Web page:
Dear readers, this week we would like talk a little bit about coffee roasting! As some of you know, the coffee cherry is picked and then roasted before it actually makes it to the bags of coffee that you purchase from the shops. Coffee beans can be roasted in different ways such as light, medium, and dark, and the flavour of your coffee largely depends on the roasting process. “it is for the home brewer, perhaps the most important stage of the entire chain of events that takes us from farm to cup” “roasting the coffee beans.. this keenly observed and succinct process that gracefully traverses the line between science and art..” As you may be thinking, this is a very complex process that requires skill and diligence. After the coffee is picked from the farm, the roasters will buy it. Many roasters, but not all, will take into consideration the sustainability and ethics of the farm. Roasting coffee requires much skill and can very easily be messed up, this is why the roaster needs to be someone who possesses a great deal of skill. “..a bad roaster or an average roaster… can very easily corrupt even the finest specialty beans” The method of roasting a bean can change and manipulate the flavor dramatically which is why roasters will go through years of roasting and experimenting and trying different methods and styles until they come up with something that they like! “…the growing realization that coffee is enormously complex has only really cemented a feeling of acceptance as to how powerless we are to truly affect and select its attributes on a molecular scale.” Coffee roasting can take anywhere from 7-20 minutes generally speaking, and the main idea is to generate a flavor through applying heat to the beans. The water contained in the beans will slowly start to evaporate, this is the drying process. Then the beans will become so dry that they go through a stage called first crack. Think of a snail that has become too large for its shell that it pops off! The coffee can actually be consumed at this point but depending on the roast style, the process can be continued and roasted more. The longer you leave the coffee in the roaster, the more nutty, charred, and smokey the flavor becomes. The darker roasts are often used for espresso. There is so much more to this process, but hopefully this was a helpful intro into the coffee roasting process. We hope that you feel inspired to do more research and to learn a little bit more about all that goes in to the process of having a delicious cup of coffee!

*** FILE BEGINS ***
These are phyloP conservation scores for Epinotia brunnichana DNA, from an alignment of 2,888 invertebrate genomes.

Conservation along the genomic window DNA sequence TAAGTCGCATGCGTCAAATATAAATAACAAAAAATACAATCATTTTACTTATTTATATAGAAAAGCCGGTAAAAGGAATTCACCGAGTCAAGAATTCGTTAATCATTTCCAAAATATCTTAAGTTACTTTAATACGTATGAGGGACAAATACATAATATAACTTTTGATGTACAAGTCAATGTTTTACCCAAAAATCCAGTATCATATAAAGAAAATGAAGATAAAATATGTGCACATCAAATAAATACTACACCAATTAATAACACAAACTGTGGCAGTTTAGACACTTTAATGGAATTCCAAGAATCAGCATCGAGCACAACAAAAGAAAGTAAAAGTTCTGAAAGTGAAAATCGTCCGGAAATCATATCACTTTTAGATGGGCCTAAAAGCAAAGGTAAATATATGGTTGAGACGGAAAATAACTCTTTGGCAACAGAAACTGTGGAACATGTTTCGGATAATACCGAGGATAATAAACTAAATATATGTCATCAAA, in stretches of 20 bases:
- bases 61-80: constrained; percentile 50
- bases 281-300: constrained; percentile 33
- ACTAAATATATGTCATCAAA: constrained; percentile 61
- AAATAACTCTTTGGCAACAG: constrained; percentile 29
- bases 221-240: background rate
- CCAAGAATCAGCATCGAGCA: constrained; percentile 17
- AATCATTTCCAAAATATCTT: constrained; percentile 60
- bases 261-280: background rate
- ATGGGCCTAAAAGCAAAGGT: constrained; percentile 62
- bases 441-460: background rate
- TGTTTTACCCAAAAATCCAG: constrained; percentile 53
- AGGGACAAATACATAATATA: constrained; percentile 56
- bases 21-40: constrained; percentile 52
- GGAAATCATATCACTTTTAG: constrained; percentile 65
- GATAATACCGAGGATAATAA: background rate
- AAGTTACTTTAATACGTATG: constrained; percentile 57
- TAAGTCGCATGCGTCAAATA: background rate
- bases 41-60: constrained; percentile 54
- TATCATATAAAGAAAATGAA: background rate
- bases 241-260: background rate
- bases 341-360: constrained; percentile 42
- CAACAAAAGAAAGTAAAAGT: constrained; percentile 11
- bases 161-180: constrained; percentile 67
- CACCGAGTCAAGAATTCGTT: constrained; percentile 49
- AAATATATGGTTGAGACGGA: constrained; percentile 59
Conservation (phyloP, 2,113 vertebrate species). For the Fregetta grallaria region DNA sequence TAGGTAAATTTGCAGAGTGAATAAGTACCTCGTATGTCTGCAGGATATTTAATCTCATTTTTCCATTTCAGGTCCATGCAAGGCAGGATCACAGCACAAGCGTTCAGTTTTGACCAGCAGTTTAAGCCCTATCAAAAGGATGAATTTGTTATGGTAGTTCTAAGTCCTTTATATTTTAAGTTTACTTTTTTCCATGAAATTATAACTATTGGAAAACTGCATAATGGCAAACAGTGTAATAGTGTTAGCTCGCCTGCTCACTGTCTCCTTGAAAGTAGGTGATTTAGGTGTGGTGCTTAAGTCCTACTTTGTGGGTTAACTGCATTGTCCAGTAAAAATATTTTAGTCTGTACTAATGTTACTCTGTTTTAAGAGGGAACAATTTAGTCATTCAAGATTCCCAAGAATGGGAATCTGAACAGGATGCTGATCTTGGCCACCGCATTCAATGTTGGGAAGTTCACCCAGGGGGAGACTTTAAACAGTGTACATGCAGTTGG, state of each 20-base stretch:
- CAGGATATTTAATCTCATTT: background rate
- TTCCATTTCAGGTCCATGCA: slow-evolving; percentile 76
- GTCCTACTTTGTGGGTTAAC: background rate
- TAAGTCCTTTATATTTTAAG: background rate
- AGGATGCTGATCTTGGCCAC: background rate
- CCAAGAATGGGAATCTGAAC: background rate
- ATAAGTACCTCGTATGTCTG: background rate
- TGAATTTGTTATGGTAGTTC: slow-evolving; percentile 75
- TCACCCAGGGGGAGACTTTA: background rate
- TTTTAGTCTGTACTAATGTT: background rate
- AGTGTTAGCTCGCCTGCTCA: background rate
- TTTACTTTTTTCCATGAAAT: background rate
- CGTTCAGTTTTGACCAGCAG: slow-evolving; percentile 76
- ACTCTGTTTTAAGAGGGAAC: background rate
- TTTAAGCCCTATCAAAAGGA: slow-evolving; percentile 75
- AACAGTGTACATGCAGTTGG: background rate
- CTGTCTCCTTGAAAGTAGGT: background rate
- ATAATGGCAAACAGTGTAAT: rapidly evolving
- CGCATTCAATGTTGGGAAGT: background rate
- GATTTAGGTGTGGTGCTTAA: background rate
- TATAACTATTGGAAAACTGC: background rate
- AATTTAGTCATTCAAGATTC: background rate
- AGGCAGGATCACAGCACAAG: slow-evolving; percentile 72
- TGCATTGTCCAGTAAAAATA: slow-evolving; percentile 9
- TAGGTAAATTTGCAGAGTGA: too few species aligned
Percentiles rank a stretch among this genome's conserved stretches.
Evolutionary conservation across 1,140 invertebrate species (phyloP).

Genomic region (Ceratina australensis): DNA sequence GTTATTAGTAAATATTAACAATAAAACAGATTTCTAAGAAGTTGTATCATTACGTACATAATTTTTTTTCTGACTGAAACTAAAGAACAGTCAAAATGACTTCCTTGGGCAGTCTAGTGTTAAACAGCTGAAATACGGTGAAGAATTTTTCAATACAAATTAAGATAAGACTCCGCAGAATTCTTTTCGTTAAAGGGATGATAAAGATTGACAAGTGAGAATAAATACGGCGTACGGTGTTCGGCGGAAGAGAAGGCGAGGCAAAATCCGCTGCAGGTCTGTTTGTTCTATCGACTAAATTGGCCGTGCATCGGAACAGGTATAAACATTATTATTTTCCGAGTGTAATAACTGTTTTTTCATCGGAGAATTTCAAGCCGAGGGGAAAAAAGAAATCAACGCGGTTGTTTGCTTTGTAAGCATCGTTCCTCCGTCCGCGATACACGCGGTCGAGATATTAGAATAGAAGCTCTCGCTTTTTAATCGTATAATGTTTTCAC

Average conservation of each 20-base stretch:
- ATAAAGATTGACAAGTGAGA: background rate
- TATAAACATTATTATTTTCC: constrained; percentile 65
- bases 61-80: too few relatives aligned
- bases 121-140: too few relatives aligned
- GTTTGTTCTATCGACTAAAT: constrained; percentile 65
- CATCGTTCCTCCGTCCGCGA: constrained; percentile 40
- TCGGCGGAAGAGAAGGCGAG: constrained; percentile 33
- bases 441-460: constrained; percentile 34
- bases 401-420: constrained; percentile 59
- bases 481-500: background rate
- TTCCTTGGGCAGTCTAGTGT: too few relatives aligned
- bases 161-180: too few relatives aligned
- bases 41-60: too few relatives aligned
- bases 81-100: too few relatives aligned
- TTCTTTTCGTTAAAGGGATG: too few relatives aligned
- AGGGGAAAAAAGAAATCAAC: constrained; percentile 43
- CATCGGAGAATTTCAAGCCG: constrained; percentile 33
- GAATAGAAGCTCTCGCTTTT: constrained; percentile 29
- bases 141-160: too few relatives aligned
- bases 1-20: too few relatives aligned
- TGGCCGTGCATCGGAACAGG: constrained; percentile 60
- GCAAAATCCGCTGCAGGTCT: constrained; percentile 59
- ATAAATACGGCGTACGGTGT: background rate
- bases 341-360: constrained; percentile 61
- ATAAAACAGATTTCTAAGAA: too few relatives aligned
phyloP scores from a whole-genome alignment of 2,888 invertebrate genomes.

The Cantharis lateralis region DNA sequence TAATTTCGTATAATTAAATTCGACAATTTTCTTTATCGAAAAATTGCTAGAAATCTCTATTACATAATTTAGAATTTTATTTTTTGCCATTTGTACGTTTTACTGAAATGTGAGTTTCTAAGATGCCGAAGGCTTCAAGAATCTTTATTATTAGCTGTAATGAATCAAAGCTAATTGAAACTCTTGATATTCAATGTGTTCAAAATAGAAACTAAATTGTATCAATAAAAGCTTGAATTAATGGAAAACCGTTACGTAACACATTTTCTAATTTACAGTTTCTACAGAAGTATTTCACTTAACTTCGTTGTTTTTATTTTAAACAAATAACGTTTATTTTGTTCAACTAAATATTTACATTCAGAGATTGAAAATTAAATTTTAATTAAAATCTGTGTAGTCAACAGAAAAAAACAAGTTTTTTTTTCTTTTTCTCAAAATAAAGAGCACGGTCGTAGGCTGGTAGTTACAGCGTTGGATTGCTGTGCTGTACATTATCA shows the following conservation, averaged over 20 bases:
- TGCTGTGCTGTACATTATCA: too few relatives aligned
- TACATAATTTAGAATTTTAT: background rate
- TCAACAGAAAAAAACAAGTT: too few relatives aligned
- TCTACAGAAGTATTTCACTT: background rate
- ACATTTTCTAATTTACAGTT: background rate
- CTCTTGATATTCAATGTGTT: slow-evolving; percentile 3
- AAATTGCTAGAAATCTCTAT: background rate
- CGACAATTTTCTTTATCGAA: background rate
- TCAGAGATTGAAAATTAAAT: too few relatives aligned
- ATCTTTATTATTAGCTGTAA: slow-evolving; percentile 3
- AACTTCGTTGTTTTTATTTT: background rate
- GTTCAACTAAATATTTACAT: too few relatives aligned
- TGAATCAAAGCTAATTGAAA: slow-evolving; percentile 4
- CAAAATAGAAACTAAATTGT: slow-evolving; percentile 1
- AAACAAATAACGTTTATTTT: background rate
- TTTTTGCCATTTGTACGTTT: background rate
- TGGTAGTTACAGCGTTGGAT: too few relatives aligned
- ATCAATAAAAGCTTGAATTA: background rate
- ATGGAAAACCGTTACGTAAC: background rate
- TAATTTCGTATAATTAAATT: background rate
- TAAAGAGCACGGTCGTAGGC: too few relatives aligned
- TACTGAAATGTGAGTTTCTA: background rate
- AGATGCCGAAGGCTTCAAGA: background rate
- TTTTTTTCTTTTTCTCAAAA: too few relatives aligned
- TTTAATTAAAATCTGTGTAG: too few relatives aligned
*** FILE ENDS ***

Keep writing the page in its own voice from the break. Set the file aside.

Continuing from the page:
Have a blessed weekend!